According to 18 registries from the Surveillance, Epidemiology, and End Results program between 2008 and 2014, the 5-year survival rate of prostate cancer was 98%.
Prostate cancer is the most common type of cancer among older men. In the United States, prostate cancer is diagnosed in one in five men; the total number of men with prostate cancer was estimated to reach 164,690 in 2018. The average age of individuals with newly diagnosed prostate cancer is 66, and it is rarely found among men under 40 years old. For a reason that remains unclear, the risk developing prostate cancer is 74% higher among black men than non-Hispanic white men. In most cases (91%), prostate cancer has spread to adjacent organs before it is diagnosed. This is known as the regional stage. The 5-year survival rate of men with regional prostate cancer is almost 100%, and 98% are alive after 10 years. However, when cancer cells have spread to other parts of the body, the 5-year survival rate is only 30%.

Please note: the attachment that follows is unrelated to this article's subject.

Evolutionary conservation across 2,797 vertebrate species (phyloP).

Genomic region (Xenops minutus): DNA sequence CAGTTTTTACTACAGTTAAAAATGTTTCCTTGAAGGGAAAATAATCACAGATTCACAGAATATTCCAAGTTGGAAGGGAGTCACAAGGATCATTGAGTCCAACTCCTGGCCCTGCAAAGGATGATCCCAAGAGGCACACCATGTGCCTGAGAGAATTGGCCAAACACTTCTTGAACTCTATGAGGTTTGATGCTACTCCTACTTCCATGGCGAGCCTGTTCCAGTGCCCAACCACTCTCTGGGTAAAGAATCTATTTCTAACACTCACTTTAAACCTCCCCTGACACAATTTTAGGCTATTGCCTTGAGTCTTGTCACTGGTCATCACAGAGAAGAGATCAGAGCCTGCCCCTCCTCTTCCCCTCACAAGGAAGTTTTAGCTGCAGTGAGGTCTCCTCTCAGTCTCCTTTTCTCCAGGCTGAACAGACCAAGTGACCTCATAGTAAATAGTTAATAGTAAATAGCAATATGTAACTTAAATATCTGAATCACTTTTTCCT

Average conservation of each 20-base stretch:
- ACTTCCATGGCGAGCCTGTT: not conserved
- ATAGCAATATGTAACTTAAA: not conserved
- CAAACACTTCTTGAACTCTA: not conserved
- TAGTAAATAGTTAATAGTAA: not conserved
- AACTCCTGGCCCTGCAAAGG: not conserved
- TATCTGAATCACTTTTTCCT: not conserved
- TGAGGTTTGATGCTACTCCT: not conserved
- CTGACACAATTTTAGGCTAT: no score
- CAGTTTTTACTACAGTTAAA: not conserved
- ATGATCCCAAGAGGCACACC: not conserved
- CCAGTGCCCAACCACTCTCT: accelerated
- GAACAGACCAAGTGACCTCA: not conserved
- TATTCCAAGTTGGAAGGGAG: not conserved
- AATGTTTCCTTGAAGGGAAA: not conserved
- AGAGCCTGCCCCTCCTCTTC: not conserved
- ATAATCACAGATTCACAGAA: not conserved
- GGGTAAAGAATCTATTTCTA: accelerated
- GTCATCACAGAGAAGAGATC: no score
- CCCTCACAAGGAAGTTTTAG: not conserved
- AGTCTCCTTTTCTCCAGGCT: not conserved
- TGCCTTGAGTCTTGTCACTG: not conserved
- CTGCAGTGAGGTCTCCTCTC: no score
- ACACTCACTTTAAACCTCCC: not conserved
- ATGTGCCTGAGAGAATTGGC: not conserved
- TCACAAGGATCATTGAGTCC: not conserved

In the United States, prostate cancer is the second most common cause of death among men; an estimated 29,430 men will die from prostate cancer this year. Although the number of deaths due to prostate cancer is decreasing among all ethnic groups, the fatality rate among black men is still two times that of all other ethnic groups. Survival is dependent on the type and stage of the prostate cancer.